Despite the Mavic Pro's folding arms, its user experience retains the quality of other DJI models we tested. It shared the top score of 9 out of 10 in this metric with the Phantom 4 Pro models, well-distanced from the bottom score of 3. Initial setup was a breeze and we had it in the air within 15 minutes of opening the box.
Controller: Small but Functional
In our opinion, DJI knocked it out of the park with the Mavic controller design. It matches the Mavic compactness without feeling limited. The joysticks lend a tactile experience similar to that of the larger phantom controllers, and feel supple enough to whip the Mavic to and fro like the tiny falcon it is at heart. A small display screen on the controller itself displays crucial flight information, freeing up some real estate on the smartphone that must be connected in order to display the video downlink. Two arms extend from the bottom of the controller to create a slot for a smartphone. This slot is tight enough that most of our testers had to take their smartphone cases off before docking. This is less than ideal but felt like a minor annoyance considering the overall superb design of the controller.
The Mavic Pro flies like a champion. It shared the top score of 9 in our flight performance testing, well above the worst scoring model, which earned a 5.
DJI has designed a drone that could be paired with a first-person view (FPV) headset. It is nimble in the air and can reach speeds of 40 mph in its sport mode. We found the Mavic Pro to be very stable both when moving and hovering. Its smaller size did make it feel a bit more squirrely in high wind than other models, but we never felt like it was out of control. Its orbit and cable cam autonomous flight modes produced smooth, solid footage in our testing, and its return to home function worked well (disclaimer: this function should only be used if some sort of malfunction prevents you from flying the drone back home, not as the de facto way to end a flight). If you're looking for something maneuverable, the Mavic Pro won't disappoint.
The Mavic Pro's video downlink was superb in our testing. It scored a 9 out of 10 in a metric where scores ranged from 7 to 10 for gimbal models and 4 to 10 for all models.
The downlink was consistently clear with vivid colors. This quality never wavered, even on our 2000 foot flight test. Some of our testers found it odd that the downlink was displayed below the hands rather than above, but once they got used to this orientation the downlink felt just as immersive as any other.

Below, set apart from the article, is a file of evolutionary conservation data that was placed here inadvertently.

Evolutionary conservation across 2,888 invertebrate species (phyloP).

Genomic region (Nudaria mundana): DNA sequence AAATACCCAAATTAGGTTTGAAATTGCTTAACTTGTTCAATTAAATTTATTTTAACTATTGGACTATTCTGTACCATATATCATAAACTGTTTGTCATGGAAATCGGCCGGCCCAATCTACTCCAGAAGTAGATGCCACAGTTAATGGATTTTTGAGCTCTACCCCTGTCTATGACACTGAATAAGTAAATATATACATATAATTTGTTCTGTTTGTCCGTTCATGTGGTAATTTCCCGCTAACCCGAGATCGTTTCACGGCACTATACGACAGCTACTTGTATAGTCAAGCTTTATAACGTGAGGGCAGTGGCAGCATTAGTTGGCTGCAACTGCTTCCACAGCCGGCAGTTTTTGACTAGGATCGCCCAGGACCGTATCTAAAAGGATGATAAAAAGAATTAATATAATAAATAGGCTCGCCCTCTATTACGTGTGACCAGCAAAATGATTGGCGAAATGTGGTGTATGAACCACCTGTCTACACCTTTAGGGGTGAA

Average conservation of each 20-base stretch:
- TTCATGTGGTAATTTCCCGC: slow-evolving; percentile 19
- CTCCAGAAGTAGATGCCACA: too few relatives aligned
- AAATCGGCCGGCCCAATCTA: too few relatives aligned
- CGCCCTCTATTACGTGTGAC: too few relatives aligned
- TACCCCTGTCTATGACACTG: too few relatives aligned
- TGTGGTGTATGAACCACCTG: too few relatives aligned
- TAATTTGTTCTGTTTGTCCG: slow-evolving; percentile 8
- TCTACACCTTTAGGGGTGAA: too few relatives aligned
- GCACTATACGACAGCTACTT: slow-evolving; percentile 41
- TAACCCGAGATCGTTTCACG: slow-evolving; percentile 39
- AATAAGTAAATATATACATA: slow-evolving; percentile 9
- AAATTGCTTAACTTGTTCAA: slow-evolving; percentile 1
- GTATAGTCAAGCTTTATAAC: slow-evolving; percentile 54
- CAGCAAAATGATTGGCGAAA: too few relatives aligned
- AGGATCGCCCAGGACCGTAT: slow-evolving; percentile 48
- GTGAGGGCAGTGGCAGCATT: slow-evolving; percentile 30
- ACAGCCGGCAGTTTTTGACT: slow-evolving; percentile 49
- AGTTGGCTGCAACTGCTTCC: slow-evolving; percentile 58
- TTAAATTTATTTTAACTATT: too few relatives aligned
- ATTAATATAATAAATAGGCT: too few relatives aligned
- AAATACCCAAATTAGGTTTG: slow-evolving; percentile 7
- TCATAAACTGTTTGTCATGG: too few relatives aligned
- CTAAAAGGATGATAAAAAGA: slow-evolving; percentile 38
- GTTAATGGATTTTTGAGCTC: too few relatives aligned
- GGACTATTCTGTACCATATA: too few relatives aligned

The real advantage of the Mavic Pro is its portability. Though it is not as compact as the Mavic Air, we still found it to be very portable compared to the Phantom 4 Pro+. Where most drones that can produce at least reasonable video footage require a dedicated case large enough to be counted as your one carry on item, the Mavic Pro's legs and rotors fold in to create a package small enough that it can disappear in a normal backpack. The folding mechanisms all feel solid, and it folds up in an intuitive enough manner as to not induce nightmares of trying to fix the transformer toys you had as a kid (rest in peace Optimus Prime). Though the Mavic Pro is portable, the Mavic Air packs much smaller and has an even better camera.
At $1000 the DJI Mavic Pro is certainly is not cheap. When it was first released the Mavic Pro was unparalleled in terms of performance and portability, though DJI has now outdone itself by releasing the Mavic Air. For $800 you can purchase the Mavic Air, which has a comparable camera and packs much smaller but has a shorter battery life. We found the Air to be a better value than the Pro and it's advantages outweighed its disadvantages in comparison. If you want something portable that can produce great footage the Mavic Pro is a good option, and thus a pretty good value.
The DJI Mavic Pro essentially takes the video recording capabilities of a mid-high level camera drone and stuffs them into a compact body. The DJI Mavic Air feels like an upgrade because of its smaller size and better camera, but the Mavic Pro's flight capabilities are still greater. If you're looking for something portable that has a long transmission range and battery life then the Mavic Pro is a great option. We recommend the Mavic Air for those who want a more portable package with a slightly better camera.
Mavic Pro Battery
- Cost: $89
Mavic Pro Propellers
- Cost: $9
Mavic Pro Platinum
-Same drone, but with longer maximum flight time (30 minutes vs. 27) and quieter propellers
— Max Mutter and Steven Tata